Franziska Schemel

„In the course of my work it was important to me that photography and painting come together.“

Franziska lives and works in Karlsruhe. A scholarship from the Centre de Art Contemporani Piramidon brought her to Barcelona. She was honoured with an order for art on a new building of the city of Karlsruhe - Eichendorffschule. Her works are represented in the following collections: e. g. in the regional council of Karlsruhe, Kultureferat Karlsruhe, Ministry of Science, Research and Art Baden-Württemberg, Badisches Landesmuseum Karlsruhe. It is important to discover their works.

We wanted to get a deeper insight into sources of inspiration and working methods and asked some questions:


When did you start working as an artist?

I have actually always worked as an artist, ever since I can think and feel. At least that’s how I perceive myself. Of course, I have only been working professionally since my studies at the academy.

Who and what inspires you?

I am inspired by people, nature and everything I see and notice around me. I make my observations, I reflect on them and capture situations with a picture. I then take all my impressions and photographs to my studio and start to turn these into paintings and objects. Whenever I am around and about I am in observation mode, as I might discover something I like at any time. It often happens that I notice something and think „This is great, I could develop something from it“.

Which materials do you work with and why?

I work with pigments, with different binding agents, with different natural materials such as sand, stone flour, rusted and other suitable materials.

Are there colors and shapes that you prefer?

I prefer to work with classical forms, such as squares, circles and semicircles. The colors often result from the situations I’m working on and these often include grey, white, black and all other colors. However, there are other material colors such as stone, metal, rust and other natural pigments that I use.

Do you want to say something with your art?

I’m an observer, that's how I perceive myself. I would like to share and describe my observations without tying a message to them. I depict the things I observe and feel in a pictorial way. During my observations, I think about what the passers-by might be feeling, what kind of thoughts they might be having, and this is what I try to bring across.

What is important to you?

With regards to my work, it has always been important to me that I can combine photography and painting. These are my two main elements to express myself. For me, painting is a completely free form of expression and it enables me to play freely with perspectives and spaces while at the same time allows me to express myself freely. Which, of course, with photography is not possible as one picture captures a status quo. I connect painting and photography via spatial lines, spatiality and perspective. It is important for me to bring both techniques together as a whole and to develop these into my very own composition.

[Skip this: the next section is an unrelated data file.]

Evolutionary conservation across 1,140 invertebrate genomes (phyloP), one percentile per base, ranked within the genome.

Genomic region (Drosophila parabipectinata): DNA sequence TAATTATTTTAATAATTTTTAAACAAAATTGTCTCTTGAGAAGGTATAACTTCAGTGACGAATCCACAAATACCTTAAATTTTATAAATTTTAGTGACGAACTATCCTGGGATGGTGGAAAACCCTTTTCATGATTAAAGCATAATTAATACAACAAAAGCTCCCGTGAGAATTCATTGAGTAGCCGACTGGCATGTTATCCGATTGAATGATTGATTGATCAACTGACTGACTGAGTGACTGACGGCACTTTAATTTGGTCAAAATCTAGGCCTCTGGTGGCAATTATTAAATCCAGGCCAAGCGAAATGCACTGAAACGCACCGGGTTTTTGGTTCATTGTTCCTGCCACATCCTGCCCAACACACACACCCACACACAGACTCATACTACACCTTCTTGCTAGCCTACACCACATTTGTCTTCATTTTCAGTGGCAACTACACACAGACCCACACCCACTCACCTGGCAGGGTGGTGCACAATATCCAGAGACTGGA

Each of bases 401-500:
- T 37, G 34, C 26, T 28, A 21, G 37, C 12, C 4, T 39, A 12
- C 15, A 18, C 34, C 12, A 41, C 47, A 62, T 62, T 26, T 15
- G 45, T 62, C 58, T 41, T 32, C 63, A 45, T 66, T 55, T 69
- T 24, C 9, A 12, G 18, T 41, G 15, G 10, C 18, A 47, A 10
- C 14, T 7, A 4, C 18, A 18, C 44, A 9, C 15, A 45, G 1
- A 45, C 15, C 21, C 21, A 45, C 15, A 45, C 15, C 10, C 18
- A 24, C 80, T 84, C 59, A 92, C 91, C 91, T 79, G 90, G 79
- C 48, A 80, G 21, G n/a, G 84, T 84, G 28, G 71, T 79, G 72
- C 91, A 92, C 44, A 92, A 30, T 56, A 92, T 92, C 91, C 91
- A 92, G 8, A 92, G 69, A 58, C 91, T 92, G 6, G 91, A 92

Why did you start working as an artist?

For me personally, it was always clear that I wanted to become an artist. It was my greatest wish to turn this into my profession and my family played a significant role in that. Both my parents are passionate painters but neither of them turned it into a career.

Is there someone or something who influences you?

I am often asked that, but I can’t think of anybody. I let myself be inspired, of course, but more by my surroundings and nature or by spontaneous situations that arise. I don’t have a big role model, it’s more that during my observations some things seem stronger or weaker on me.

When I think back, at the beginning my family influenced me a lot. As mentioned, both my parents and my brother paint. I would say that with us the artistic lies in the family and has continued through us.

Which techniques do you prefer?

I appreciate all sorts of painting techniques. I also enjoy working with wood, I build wooden constructions to support my paintings and thus turn them into objects. And then, of course, there is photography that is an important working technique for me.

At the moment I paint with watery paints and combine these with sand as it enables me to create different surfaces that remind me of the environments I'm working on. For example urban spaces, paths in everyday life and architecture.

Where do you work?

My workplace is always where I currently am, meaning that I observe and take pictures when I am around and about. I take my pictures in public areas, where I take shots of random passers-by. This can be rather exciting at the times, as not everyone appreciates his picture being taken. Of course, I am very mindful and I don’t take anyone’s direct shot, my focus is on the passive person, the human in public space and not the individual. With all my collected observations and material, I then go to my studio where I turn all that into a piece of art.

What are your goals?

The most precious and most important goal for me is to be able to work freely as an artist without any constraints and dependencies. I imagine my future in such a way that I can continue to work as freely as I currently am, not having to earn my living through another job.

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